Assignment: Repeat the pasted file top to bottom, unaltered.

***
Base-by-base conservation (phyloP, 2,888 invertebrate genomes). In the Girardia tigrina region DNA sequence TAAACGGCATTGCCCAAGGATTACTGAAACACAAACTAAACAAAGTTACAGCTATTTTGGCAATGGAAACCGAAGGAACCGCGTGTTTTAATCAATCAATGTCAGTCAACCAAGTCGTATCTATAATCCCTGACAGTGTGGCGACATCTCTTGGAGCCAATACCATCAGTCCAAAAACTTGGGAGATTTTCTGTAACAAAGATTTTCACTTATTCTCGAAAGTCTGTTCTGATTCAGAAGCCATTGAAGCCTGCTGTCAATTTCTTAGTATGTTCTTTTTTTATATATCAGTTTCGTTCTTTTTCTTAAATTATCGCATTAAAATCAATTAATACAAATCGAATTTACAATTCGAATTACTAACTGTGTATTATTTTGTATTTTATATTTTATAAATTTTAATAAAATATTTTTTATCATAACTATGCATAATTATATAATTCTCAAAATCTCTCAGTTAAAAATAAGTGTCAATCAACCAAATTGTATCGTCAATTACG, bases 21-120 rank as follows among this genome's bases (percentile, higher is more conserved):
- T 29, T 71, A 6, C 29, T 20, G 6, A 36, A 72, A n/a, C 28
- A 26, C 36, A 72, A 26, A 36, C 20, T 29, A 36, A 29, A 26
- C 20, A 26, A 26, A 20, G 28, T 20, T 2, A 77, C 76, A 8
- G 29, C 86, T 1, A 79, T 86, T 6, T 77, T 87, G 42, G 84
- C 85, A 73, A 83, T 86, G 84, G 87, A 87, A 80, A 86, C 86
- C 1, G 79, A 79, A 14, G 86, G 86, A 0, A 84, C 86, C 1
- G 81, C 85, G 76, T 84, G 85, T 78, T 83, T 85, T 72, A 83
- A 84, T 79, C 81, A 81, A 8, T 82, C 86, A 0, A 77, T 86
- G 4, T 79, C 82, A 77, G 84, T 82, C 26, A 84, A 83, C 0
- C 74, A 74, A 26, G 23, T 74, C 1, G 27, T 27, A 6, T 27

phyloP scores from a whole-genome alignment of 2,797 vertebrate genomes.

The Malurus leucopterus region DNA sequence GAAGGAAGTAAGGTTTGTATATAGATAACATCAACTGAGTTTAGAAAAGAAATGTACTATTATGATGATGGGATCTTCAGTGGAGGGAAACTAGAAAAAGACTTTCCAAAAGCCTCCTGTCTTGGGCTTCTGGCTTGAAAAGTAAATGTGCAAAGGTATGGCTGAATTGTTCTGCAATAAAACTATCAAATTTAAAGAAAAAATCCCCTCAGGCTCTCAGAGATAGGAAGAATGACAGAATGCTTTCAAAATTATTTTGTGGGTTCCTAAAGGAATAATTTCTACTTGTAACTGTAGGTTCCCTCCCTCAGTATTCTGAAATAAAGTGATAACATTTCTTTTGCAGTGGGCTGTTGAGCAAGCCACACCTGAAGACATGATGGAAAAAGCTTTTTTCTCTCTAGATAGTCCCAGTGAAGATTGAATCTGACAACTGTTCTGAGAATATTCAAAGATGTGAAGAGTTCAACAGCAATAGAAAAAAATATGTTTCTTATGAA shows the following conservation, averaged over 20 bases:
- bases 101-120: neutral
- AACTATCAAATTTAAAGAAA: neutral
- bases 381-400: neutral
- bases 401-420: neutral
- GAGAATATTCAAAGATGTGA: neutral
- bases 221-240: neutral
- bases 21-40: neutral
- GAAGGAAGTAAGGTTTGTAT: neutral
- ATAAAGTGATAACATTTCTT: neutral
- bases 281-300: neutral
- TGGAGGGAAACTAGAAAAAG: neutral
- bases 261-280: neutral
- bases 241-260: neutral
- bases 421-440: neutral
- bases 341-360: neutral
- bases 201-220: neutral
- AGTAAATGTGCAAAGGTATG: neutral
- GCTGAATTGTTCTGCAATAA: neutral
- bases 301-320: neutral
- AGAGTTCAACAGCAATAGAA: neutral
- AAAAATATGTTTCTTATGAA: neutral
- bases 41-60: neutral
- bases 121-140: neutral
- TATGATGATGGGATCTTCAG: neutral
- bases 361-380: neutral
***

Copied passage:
Base-by-base conservation (phyloP, 2,888 invertebrate genomes). In the Girardia tigrina region DNA sequence TAAACGGCATTGCCCAAGGATTACTGAAACACAAACTAAACAAAGTTACAGCTATTTTGGCAATGGAAACCGAAGGAACCGCGTGTTTTAATCAATCAATGTCAGTCAACCAAGTCGTATCTATAATCCCTGACAGTGTGGCGACATCTCTTGGAGCCAATACCATCAGTCCAAAAACTTGGGAGATTTTCTGTAACAAAGATTTTCACTTATTCTCGAAAGTCTGTTCTGATTCAGAAGCCATTGAAGCCTGCTGTCAATTTCTTAGTATGTTCTTTTTTTATATATCAGTTTCGTTCTTTTTCTTAAATTATCGCATTAAAATCAATTAATACAAATCGAATTTACAATTCGAATTACTAACTGTGTATTATTTTGTATTTTATATTTTATAAATTTTAATAAAATATTTTTTATCATAACTATGCATAATTATATAATTCTCAAAATCTCTCAGTTAAAAATAAGTGTCAATCAACCAAATTGTATCGTCAATTACG, bases 21-120 rank as follows among this genome's bases (percentile, higher is more conserved):
- T 29, T 71, A 6, C 29, T 20, G 6, A 36, A 72, A n/a, C 28
- A 26, C 36, A 72, A 26, A 36, C 20, T 29, A 36, A 29, A 26
- C 20, A 26, A 26, A 20, G 28, T 20, T 2, A 77, C 76, A 8
- G 29, C 86, T 1, A 79, T 86, T 6, T 77, T 87, G 42, G 84
- C 85, A 73, A 83, T 86, G 84, G 87, A 87, A 80, A 86, C 86
- C 1, G 79, A 79, A 14, G 86, G 86, A 0, A 84, C 86, C 1
- G 81, C 85, G 76, T 84, G 85, T 78, T 83, T 85, T 72, A 83
- A 84, T 79, C 81, A 81, A 8, T 82, C 86, A 0, A 77, T 86
- G 4, T 79, C 82, A 77, G 84, T 82, C 26, A 84, A 83, C 0
- C 74, A 74, A 26, G 23, T 74, C 1, G 27, T 27, A 6, T 27

phyloP scores from a whole-genome alignment of 2,797 vertebrate genomes.

The Malurus leucopterus region DNA sequence GAAGGAAGTAAGGTTTGTATATAGATAACATCAACTGAGTTTAGAAAAGAAATGTACTATTATGATGATGGGATCTTCAGTGGAGGGAAACTAGAAAAAGACTTTCCAAAAGCCTCCTGTCTTGGGCTTCTGGCTTGAAAAGTAAATGTGCAAAGGTATGGCTGAATTGTTCTGCAATAAAACTATCAAATTTAAAGAAAAAATCCCCTCAGGCTCTCAGAGATAGGAAGAATGACAGAATGCTTTCAAAATTATTTTGTGGGTTCCTAAAGGAATAATTTCTACTTGTAACTGTAGGTTCCCTCCCTCAGTATTCTGAAATAAAGTGATAACATTTCTTTTGCAGTGGGCTGTTGAGCAAGCCACACCTGAAGACATGATGGAAAAAGCTTTTTTCTCTCTAGATAGTCCCAGTGAAGATTGAATCTGACAACTGTTCTGAGAATATTCAAAGATGTGAAGAGTTCAACAGCAATAGAAAAAAATATGTTTCTTATGAA shows the following conservation, averaged over 20 bases:
- bases 101-120: neutral
- AACTATCAAATTTAAAGAAA: neutral
- bases 381-400: neutral
- bases 401-420: neutral
- GAGAATATTCAAAGATGTGA: neutral
- bases 221-240: neutral
- bases 21-40: neutral
- GAAGGAAGTAAGGTTTGTAT: neutral
- ATAAAGTGATAACATTTCTT: neutral
- bases 281-300: neutral
- TGGAGGGAAACTAGAAAAAG: neutral
- bases 261-280: neutral
- bases 241-260: neutral
- bases 421-440: neutral
- bases 341-360: neutral
- bases 201-220: neutral
- AGTAAATGTGCAAAGGTATG: neutral
- GCTGAATTGTTCTGCAATAA: neutral
- bases 301-320: neutral
- AGAGTTCAACAGCAATAGAA: neutral
- AAAAATATGTTTCTTATGAA: neutral
- bases 41-60: neutral
- bases 121-140: neutral
- TATGATGATGGGATCTTCAG: neutral
- bases 361-380: neutral